The foundational science curriculum is taught in the first two periods of study through a variety of courses representing the five strands of our medical curriculum. Course work is multidisciplinary, featuring a variety of active learning pedagogies that foster critical thinking, clinical application and integration among strands. Students engage with families, households, and communities in the longitudinal service-learning Neighborhood Health Education Learning Program (NeighborhoodHELP™) in collaboration with FIU students from other health professions.
Period 1 focuses on the study of the foundations of medicine in core basic, clinical, and social sciences, and ethics. Core basic medical sciences include medical genetics, cellular biology, biochemistry, anatomy, physiology, pharmacology, immunology, microbiology, and pathology; these courses combine elements of the Human Biology strand and the Disease, Illness, and Injury strand of the curriculum. An introduction to clinical skills in the Clinical Medicine strand focuses on patient-centered communication, general physical exam skills, foundations of evidence-based medicine and quantitative measurements, and medical research.
Period 1 courses in the Professional Development and Medicine and Society strands focus on medical ethics, regional cultures in relation to health and medicine, self-reflection, and professionalism in doctor-patient relationships.
At the beginning of Period 1, students become certified in basic life support (BLS) in preparation for half-day primary care clinics and optional emergency department shifts throughout the remainder of the period. Medical simulations, standardized patient experiences, and virtual case studies complement classroom study and prepare students for patient-centered clinical experiences.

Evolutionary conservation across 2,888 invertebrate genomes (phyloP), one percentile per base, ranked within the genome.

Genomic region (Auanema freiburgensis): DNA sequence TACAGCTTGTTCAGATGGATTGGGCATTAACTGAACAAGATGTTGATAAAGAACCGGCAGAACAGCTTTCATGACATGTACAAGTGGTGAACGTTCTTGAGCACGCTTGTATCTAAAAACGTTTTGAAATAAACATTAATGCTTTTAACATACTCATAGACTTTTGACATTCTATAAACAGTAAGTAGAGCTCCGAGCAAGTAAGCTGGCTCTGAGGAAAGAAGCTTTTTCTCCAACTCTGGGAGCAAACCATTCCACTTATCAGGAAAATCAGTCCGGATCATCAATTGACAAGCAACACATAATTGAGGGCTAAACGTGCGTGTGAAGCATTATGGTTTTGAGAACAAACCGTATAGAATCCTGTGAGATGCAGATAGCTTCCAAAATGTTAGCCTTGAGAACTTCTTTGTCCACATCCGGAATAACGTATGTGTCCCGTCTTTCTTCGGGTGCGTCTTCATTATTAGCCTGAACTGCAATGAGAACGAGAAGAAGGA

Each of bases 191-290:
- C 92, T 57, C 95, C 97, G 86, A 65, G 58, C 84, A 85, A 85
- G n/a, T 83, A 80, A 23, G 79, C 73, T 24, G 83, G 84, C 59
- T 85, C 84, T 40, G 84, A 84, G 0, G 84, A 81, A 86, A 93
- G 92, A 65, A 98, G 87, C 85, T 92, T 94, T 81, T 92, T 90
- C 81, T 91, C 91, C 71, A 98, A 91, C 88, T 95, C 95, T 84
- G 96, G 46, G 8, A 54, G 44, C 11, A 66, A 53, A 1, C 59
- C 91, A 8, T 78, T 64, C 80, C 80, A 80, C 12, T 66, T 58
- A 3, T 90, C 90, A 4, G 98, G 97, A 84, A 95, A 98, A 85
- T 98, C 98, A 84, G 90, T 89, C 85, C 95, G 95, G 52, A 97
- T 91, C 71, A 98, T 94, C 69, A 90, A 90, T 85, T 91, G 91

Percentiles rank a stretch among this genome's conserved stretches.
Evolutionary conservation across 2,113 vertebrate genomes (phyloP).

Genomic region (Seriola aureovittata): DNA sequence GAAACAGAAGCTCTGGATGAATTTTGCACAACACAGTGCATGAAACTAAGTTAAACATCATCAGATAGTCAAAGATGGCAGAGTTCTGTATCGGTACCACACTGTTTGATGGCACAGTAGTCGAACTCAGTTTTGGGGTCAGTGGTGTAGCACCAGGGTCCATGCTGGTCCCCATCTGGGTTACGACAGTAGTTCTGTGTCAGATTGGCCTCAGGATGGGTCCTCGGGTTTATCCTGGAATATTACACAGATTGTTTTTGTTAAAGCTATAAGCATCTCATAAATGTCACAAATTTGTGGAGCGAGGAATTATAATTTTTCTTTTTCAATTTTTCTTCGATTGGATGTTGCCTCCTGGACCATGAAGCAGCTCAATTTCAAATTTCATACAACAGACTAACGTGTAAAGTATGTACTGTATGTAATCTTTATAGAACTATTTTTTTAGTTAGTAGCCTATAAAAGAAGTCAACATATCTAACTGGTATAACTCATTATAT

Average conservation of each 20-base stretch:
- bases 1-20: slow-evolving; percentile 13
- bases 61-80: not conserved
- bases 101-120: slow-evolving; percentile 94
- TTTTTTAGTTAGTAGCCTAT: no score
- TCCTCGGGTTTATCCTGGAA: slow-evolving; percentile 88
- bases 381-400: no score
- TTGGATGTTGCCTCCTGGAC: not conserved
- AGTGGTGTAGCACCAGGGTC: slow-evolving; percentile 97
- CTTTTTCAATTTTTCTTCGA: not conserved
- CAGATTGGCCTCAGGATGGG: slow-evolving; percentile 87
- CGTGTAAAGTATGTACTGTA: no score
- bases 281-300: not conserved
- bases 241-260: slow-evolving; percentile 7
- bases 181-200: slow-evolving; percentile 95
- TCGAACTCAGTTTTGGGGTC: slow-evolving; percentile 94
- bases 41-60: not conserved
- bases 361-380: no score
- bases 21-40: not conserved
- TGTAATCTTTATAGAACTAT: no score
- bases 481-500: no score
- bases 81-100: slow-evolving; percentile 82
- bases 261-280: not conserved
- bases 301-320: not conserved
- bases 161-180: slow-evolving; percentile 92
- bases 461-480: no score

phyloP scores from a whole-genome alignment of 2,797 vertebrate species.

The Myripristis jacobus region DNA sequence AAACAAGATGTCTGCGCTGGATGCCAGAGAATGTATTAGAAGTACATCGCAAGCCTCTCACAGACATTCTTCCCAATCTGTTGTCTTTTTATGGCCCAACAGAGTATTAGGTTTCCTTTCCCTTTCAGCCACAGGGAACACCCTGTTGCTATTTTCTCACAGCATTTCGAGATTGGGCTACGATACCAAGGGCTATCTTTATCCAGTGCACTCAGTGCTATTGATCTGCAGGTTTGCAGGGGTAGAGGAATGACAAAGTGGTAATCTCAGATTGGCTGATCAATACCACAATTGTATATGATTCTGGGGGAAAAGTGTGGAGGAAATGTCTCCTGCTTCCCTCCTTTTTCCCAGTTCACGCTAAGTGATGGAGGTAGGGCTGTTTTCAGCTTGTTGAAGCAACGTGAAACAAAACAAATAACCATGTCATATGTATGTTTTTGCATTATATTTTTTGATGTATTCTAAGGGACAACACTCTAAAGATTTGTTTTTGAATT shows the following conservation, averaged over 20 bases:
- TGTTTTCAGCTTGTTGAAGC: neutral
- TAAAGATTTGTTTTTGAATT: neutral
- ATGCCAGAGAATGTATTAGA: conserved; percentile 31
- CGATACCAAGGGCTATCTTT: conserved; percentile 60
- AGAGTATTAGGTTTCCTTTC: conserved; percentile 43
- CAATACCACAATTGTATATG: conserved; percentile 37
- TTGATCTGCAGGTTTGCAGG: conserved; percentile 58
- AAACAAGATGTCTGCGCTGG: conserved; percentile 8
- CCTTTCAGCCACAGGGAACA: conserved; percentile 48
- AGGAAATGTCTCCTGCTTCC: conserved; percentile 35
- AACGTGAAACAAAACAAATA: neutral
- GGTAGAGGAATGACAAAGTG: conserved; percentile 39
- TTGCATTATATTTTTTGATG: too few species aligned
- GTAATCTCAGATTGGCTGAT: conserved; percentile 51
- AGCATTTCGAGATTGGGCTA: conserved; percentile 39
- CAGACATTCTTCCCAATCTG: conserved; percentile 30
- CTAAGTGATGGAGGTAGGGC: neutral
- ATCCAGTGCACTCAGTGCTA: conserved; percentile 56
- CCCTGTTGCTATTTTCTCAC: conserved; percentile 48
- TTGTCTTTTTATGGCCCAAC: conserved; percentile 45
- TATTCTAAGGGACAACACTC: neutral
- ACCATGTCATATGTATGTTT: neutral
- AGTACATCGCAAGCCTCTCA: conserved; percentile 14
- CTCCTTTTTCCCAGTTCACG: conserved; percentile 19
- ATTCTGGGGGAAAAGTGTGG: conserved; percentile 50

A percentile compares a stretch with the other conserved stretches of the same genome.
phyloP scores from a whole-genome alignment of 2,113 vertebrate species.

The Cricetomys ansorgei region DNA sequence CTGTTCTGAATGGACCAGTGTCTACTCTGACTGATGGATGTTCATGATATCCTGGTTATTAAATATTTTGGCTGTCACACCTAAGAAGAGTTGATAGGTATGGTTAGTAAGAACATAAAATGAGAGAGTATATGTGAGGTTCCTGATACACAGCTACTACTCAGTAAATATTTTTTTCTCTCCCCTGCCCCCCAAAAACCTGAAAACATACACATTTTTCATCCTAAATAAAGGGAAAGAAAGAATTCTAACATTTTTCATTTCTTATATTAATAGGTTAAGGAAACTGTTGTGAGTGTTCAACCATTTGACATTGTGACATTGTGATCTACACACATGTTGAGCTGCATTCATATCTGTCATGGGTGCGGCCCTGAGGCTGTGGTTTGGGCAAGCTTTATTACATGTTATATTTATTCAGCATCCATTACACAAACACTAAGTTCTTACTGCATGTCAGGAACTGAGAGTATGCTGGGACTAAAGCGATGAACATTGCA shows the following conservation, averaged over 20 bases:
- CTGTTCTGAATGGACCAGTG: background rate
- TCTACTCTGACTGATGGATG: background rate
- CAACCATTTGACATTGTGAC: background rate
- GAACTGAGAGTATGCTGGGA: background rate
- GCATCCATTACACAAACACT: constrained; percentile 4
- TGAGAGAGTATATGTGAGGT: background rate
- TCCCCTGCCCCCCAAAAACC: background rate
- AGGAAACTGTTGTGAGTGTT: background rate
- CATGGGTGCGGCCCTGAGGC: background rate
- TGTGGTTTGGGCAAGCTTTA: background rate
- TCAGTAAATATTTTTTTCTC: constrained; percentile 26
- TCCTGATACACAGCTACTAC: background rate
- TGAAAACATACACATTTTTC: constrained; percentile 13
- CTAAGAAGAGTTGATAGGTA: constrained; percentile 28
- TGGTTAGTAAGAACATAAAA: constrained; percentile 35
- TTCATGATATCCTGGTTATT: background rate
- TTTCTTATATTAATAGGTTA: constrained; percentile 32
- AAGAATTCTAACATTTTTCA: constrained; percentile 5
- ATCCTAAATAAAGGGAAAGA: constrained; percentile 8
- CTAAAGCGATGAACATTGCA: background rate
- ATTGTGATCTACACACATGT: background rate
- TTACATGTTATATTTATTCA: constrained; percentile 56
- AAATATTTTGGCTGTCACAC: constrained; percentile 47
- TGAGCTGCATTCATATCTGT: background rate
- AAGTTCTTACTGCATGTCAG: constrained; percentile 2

Period 2 is organized to provide an in-depth study of human biology, disease, illness, and injury in an organ-system-based approach. Pathology, physiology, anatomy, pharmacology, genetics, and human behavior are emphasized in the case-based study of the major organ systems: hematopoietic and lymphoreticular, endocrine, reproductive, musculoskeletal, skin, gastrointestinal, renal/urinary, cardiovascular, respiratory, and nervous.
Students develop clinical skills by performing physical exams, forming differential diagnoses, and developing the skills required to interpret and use laboratory medicine data and imaging technologies. Clinical skills are taught along with each of the integrated organ-systems courses.
Courses in the Professional Development strand and the Medicine and Society strand continue in Period 2, with study of health care systems and policy, interprofessional health care, community health, end-of-life care, and evidence-based medicine. Students begin their interdisciplinary service-learning in NeighborhoodHELP™ in the Community Engaged Physician I course. Students also participate in emergency room clinical experiences and in an introductory geriatrics preceptorship.